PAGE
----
With a focus on open space, six urban topics were analysed, optimized and evaluated: climate, water, air, biodiversity, energy and costs. The achieved score of 328 points corresponds to an overall performance rate of 91 percent. As a result, the furniture store that wants to help protect the climate received the world’s first GREENPASS Platinum certificate.
This new, comprehensive quality certification was also taken into account for relevant indicators (microclimate and biodiversity) in the BREEAM evaluation system. Encouragingly, the project achieved a rating of “Excellent” here as well.
The new development was also compared with the older buildings. The evaluation frameworks used for GREENPASS certification are standardized reference scenarios. These range from “totally sealed” to “fully greened”, on a scale from “Worst Case” and “Moderate” to “Best Case”. The green design of the furniture store resulted in significantly better values than the older buildings. And it did so in all five key categories: thermal waste airflow, comfort and storage capacity, run-off score and CO2 storage.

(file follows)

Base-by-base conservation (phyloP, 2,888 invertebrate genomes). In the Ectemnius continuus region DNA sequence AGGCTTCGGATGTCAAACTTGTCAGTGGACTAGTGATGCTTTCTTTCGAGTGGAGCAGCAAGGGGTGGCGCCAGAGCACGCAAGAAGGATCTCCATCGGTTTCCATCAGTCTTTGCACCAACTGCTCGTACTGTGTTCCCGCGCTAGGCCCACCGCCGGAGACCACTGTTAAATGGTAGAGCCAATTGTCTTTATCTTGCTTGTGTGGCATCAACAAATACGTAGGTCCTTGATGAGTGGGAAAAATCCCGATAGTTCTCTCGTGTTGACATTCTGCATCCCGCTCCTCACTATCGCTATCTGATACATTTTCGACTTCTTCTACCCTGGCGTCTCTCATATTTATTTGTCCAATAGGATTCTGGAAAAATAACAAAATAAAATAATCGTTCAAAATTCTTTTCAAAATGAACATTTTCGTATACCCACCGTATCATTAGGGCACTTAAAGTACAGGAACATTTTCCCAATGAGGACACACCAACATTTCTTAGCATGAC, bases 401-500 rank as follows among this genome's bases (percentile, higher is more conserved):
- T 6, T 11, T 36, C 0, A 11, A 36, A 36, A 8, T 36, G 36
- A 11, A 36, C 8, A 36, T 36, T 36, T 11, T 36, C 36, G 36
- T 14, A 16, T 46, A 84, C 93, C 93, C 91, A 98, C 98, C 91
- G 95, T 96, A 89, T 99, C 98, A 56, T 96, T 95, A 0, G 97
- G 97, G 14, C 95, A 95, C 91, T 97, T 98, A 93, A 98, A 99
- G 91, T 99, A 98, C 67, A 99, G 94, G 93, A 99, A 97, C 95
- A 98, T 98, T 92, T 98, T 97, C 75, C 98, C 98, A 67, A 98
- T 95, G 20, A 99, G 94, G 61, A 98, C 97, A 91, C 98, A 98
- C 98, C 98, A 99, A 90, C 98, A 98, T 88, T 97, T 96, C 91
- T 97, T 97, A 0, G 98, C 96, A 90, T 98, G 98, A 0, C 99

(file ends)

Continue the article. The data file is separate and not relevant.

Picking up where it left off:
The results of the certification are based on simulations using ENVI-met. And they show that the project actually reduces the local air temperature on hot days by up to one-and-a-half degrees Celsius.
Perceptible climate protection
Everyone is talking about climate protection. But it’s not often that individuals are able to gain live experience of the effectiveness of measures to counter climate change and its consequences in day-to-day life. That could now all change with the new city store. At least for visitors who shop there for furniture or visit Vienna’s new green oasis in the height of summer. Because the apparent temperature on the roof terrace, GREENPASS assures us, will feel more than 12 degrees Celsius cooler.
The analysis also shows that the new city store really does make a contribution to climate protection: it illustrates that the vegetation and soil store over six kilograms of CO2 on each hot day. This is three times more than the older buildings. The thermal storage capacity – a measure of how much a district overheats – is improved. As are the required cooling-degree hours and average run-off factor (from 0.9 to 0.79).
Two hectares of “greenhouse gas munchers”